Virtual reality days are already numbered? Judging by gaming sector signals, but not only, it seems possible.
There are increasing doubts as what can really be the future of virtual reality platforms like Sansar or High Fidelity. The problem could be associated with the negative value attributed by most people to the very concept of virtuality.
CCP Games (Eve Online) cost cutting
The latest announcement that shook, adversely, virtual reality sector has come from CCP Games, developer of the famous MMO Eve Online, which has announced the closure of two of its studios, the Newcastle one, that gave birth to Eve: Valkyrie, and the Atlanta one, that was focused on the development of virtual reality games, together with stopping to develop further VR projects.
According to the company, basically, virtual reality didn’t get as much players as to pay back the high development costs and the same Eve: Valkyrie is actually a desert virtual world, despite the launch last September of Eve: Valkyrie – Warzone expansion with new maps and new equipment that you can play, in the multiplayer mode, cross-platform and cross-dimension (i.e. even if the player has not a VR headset).
Sansar and High Fidelity at risk?
Will Sansar have the same fate? Many people wonder whether Linden Lab will have financial resources and skills enough to fully develop Sansar (having also decided to develop its own graphic engine instead of using Unreal or Unity) and to promote to the extent that it won’t look like a desert.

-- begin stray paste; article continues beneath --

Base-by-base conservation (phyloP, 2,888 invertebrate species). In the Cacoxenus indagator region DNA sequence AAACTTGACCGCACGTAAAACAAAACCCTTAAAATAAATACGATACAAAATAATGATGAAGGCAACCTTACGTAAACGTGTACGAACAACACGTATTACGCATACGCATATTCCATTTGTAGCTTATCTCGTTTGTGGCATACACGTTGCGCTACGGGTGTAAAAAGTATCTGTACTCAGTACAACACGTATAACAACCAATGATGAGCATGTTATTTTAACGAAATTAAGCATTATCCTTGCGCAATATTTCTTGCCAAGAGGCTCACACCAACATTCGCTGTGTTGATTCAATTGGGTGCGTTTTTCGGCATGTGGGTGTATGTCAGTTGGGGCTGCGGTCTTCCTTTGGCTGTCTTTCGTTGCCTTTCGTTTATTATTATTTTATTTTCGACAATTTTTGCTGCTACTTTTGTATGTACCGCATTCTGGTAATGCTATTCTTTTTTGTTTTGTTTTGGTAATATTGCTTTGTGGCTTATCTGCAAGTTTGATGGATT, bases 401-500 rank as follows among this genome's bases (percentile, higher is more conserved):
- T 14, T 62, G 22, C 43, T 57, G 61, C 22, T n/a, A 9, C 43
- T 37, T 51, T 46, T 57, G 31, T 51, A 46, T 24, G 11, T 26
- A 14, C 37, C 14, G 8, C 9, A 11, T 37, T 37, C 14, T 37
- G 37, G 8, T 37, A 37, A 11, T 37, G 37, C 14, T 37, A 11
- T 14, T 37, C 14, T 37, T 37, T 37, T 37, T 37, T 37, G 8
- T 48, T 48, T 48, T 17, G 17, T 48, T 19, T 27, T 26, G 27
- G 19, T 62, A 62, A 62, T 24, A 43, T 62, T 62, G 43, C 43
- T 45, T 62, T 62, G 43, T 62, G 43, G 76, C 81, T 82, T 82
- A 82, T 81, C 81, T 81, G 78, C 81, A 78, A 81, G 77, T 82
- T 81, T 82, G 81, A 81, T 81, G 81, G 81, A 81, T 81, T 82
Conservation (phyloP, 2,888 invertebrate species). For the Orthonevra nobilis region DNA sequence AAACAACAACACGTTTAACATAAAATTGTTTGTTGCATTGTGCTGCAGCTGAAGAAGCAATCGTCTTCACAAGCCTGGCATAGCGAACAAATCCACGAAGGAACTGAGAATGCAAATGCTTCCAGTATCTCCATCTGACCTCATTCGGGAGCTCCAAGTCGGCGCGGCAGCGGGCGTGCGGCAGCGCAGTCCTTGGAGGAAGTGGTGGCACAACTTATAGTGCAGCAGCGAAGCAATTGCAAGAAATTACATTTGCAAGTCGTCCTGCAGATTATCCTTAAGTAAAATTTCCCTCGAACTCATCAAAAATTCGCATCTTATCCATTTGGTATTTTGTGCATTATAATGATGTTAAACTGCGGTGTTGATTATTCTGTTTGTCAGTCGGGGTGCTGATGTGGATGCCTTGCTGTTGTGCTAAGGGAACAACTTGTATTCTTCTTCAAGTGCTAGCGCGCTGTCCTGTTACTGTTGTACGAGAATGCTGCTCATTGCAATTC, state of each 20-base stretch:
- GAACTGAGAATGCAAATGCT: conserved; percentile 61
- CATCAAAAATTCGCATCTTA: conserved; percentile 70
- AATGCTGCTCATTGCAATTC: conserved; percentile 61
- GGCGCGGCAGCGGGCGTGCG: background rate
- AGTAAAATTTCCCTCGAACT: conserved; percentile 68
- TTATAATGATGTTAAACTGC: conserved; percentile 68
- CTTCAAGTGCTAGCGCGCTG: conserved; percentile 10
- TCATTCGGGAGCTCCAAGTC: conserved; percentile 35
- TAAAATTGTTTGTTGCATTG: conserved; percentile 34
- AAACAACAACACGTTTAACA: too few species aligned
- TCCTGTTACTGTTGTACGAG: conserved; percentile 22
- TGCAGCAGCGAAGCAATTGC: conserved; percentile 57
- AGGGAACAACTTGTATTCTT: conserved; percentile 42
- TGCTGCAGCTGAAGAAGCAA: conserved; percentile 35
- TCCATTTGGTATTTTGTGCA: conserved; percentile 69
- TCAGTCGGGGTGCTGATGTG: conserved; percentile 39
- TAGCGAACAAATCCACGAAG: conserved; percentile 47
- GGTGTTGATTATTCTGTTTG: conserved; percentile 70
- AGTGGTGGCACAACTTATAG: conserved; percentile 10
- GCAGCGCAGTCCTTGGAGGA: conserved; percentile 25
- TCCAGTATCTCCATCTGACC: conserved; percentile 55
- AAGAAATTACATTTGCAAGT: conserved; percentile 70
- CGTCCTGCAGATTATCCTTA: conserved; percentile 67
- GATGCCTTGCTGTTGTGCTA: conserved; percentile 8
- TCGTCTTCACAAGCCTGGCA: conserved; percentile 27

This applies all the more to High Fidelity, right now lagging behind in development. But it’s not just gaming to give warnings: as pointed out blogger and well-known Second Life “resident” Wagner James Au, also the “VRporn” sector does not seem to register any significant rise in the users number, still an extremely tiny fraction of the sector’s worldwide traffic.
For instance, regarding the famous Pornhub site you can estimate there are no more than 50 thousand daily users attracted by VR content, in the face of about 26 million daily users on average as a whole.
Google and Snapchat disappointed by AR
Thus two of the presumed growth “drivers” for adopting VR technology look like they’ve more trouble than estimated. Viewers‘ price ceertainly had so far an adverse impact, but beyond that there is a feeling (also confirmed by the fundamental failure of projects AR-related like Google Glass or Spectacles Snapchat) that users don’t like to have to wear on their faces devices which alter reality.
At the end the trouble with all is “virtual” will precisely be that fact that most of people continue, rightly or wrongly, to consider virtualiy a negative value, as explained years ago a poll by Mondivirtuali?
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